Mangosuthu Buthelezi’s Weekly Newsletter to the Nation
My dear friends and fellow South Africans,
In my newsletter last week I wrote about the slide in ANC/IFP relations in KwaZulu-Natal, which, I believe, is largely due to the duplicitous behaviour of Premier Sibusiso Ndebele. This week’s disturbing events in Vryheid, which I witnessed firsthand, brought home to me how far the process of reconciliation has slid since 2004 when the ANC took power in KwaZulu-Natal.
The initiative of Taking Parliament to the People – an absurd contradiction in terms if there ever was one – has consistently been criticised by the IFP as a waste of the taxpayers’ money. The IFP believes that the taxpayers have sent MPs to Parliament to do a job. It is scandalous for parliamentarians to hold glitzy izimbizo to tell the electorate what a fabulous job they are doing. It is patronising, self-serving and wasteful.
I believe the people of Vryheid are more concerned about social deprivation, poor service delivery, high rates of joblessness, drug and alcohol misuse and our ‘broken society’. I was therefore not surprised that this week’s political jamboree elicited an angry response from the crowd in Vryheid on the opening day. These fine people were not taken in by the ruling Party’s velvety production.
The ANC must have been mortified at the people’s anger as, true to form, they had done their best to bus in their own supporters as opposed to the local residents – the people of AbaQulusi. My own daughter, Phumzile, was attacked during the proceedings. When she was hit on the head with a chair by ANC supporters, the tent erupted in angry protest.
On Tuesday, matters deteriorated further when the IFP announced it would no longer participate in the initiative of Taking Parliament to the People in Vryheid unless Bheki Cele, ANC MEC for Transport, issues a public apology for his invectives directed at me the previous day. It would take a better man than Mr Cele to offend me, but he did offend many people present.
The ANC ostensibly and ostentatiously refused to apologise and, instead, appeared to blame the disruption on an opening statement by the Leader of the Official Opposition, Dr Lionel Mtshali, who succinctly summed up the ruling Party’s record of broken promises in the area. It must be pointed out that the Leader of the Official Opposition was actually applauded by the public for his address. I am glad, for one, that we have an opposition leader who is not intimidated from calling this failing administration to account.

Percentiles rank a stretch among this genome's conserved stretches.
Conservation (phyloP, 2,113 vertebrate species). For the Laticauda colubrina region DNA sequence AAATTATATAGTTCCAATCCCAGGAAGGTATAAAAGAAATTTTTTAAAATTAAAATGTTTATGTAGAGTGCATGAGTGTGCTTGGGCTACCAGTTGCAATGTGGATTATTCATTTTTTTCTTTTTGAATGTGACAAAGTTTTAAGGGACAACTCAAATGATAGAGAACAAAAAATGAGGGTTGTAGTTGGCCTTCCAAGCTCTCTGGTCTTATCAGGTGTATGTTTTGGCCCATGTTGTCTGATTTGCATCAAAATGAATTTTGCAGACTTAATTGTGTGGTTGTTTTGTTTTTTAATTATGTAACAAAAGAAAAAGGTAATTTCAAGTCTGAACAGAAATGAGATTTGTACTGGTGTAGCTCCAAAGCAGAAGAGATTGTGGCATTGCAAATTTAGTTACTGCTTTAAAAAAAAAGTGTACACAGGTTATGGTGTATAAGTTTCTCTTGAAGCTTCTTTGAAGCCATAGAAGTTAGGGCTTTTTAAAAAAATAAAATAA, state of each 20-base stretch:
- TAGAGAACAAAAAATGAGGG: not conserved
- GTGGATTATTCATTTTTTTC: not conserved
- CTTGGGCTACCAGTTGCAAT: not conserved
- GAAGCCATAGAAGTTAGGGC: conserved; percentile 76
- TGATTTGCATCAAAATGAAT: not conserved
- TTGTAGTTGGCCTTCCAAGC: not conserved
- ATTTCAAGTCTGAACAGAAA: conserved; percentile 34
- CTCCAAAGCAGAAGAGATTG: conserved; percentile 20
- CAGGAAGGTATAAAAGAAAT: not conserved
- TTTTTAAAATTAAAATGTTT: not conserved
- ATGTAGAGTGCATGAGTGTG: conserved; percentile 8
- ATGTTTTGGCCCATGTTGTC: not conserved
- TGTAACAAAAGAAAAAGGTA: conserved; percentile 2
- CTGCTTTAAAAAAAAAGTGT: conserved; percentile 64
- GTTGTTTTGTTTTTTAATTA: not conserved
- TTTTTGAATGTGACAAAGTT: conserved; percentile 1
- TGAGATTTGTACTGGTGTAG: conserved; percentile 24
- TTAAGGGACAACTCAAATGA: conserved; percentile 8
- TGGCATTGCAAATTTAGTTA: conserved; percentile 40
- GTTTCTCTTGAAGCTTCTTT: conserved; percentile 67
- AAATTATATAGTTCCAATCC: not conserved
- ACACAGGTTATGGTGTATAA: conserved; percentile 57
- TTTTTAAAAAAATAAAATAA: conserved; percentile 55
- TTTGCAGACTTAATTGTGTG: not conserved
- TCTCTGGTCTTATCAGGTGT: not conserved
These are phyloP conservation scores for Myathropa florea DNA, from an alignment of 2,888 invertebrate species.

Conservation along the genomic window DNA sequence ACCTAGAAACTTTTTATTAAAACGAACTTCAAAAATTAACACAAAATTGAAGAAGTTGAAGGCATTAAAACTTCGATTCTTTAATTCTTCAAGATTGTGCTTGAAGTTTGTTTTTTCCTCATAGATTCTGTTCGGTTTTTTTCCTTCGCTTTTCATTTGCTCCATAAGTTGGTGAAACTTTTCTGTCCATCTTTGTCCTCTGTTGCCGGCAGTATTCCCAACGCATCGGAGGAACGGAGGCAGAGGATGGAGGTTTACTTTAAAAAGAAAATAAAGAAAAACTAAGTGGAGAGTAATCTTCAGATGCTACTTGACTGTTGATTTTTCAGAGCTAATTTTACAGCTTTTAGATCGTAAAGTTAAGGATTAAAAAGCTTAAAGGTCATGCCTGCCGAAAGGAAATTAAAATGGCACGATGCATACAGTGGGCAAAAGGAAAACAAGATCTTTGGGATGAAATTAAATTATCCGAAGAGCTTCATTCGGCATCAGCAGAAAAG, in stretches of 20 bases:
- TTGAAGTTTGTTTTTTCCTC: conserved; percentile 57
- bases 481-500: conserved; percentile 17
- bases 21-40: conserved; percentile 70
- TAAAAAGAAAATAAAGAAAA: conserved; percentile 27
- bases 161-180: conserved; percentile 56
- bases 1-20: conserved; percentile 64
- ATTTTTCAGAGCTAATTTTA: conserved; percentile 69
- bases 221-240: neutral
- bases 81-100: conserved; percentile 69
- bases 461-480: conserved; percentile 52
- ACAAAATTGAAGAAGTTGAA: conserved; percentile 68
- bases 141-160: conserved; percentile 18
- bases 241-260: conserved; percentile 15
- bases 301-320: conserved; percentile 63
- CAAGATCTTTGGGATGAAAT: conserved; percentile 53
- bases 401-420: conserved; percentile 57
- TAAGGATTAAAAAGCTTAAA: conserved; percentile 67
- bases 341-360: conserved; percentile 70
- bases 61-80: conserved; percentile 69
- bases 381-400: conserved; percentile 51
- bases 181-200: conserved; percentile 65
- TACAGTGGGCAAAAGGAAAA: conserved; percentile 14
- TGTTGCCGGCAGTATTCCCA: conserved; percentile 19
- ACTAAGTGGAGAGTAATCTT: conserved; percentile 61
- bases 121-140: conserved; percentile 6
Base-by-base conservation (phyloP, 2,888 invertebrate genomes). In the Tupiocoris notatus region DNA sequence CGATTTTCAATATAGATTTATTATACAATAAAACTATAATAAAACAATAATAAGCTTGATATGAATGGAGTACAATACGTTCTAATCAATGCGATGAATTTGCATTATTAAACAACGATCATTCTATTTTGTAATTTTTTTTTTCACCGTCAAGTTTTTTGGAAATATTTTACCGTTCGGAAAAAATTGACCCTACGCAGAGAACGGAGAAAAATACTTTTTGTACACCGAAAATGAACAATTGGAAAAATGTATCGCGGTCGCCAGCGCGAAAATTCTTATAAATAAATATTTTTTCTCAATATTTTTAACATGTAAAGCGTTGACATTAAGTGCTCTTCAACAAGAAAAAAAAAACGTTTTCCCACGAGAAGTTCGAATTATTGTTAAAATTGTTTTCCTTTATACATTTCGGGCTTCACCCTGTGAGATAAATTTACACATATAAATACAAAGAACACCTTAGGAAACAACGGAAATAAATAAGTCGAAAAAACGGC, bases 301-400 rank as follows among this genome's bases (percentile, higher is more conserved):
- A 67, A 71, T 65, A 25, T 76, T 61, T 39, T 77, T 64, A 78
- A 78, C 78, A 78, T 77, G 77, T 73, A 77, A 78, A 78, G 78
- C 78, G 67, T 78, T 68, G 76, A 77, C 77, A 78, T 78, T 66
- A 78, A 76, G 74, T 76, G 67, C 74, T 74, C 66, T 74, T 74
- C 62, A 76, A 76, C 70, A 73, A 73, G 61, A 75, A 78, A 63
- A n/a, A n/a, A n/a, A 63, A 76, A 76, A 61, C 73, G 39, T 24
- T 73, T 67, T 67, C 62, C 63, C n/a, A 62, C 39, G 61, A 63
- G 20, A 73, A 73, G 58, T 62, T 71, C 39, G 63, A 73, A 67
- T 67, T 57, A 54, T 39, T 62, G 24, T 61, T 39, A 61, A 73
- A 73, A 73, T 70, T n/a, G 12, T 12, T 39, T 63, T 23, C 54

The IFP maintains that the root of Monday’s commotion was the people’s anger at the lack of service delivery, which was further incited by Mr Cele’s insensitive outburst. We have also thrown our weight behind the joint statement by the DA, ACDP and UDM which condemned Monday’s chaos as a result of the ruling Party’s failure to implement agreements reached at a multi-party forum ahead of Taking Parliament to the People in Vryheid.
I do not blame the DA and the ACDP for boycotting the last three days of this circus. Once again, the ruling Party seems to have shown its disdain for multi-party democracy. How can they talk about taking parliament to the people when they show scant respect for the basic processes of representative democracy?
The initiative, despite numerous objections from the opposition parties, continues to lack an inclusive spirit and remains a public forum for the ruling Party to garner votes for whatever election follows next. All practical arrangements surrounding Taking Parliament to the People, including public transport and catering, appear to complement the ruling Party’s intention to abuse the initiative for political gain. This is blatant misuse of taxpayers’ money; it is a form of corruption: the ruling Party’s outrageous attempt to control the people with their own money.
In addition, the IFP has raised legitimate concerns about the proliferation of Umkhonto we Sizwe (MK) operatives in the area, apparently sanctioned by the ANC provincial secretary, Mr Senzo Mchunu.
The IFP rightly objected to the presence of an illegal paramilitary organisation where the security of the delegates and guests is guaranteed by the formal organs of the state.
I am genuinely concerned about what appeared to be a complete breakdown of parliamentary decorum in Vryheid on Monday. It is perhaps a good thing that the people who elected this parliament and on whom this parliament imposed itself this week got to see for themselves the attitude and behaviour on the part of the ruling Party. This is what the IFP and other opposition parties have to put up with in parliament.
Prince Mangosuthu Buthelezi MP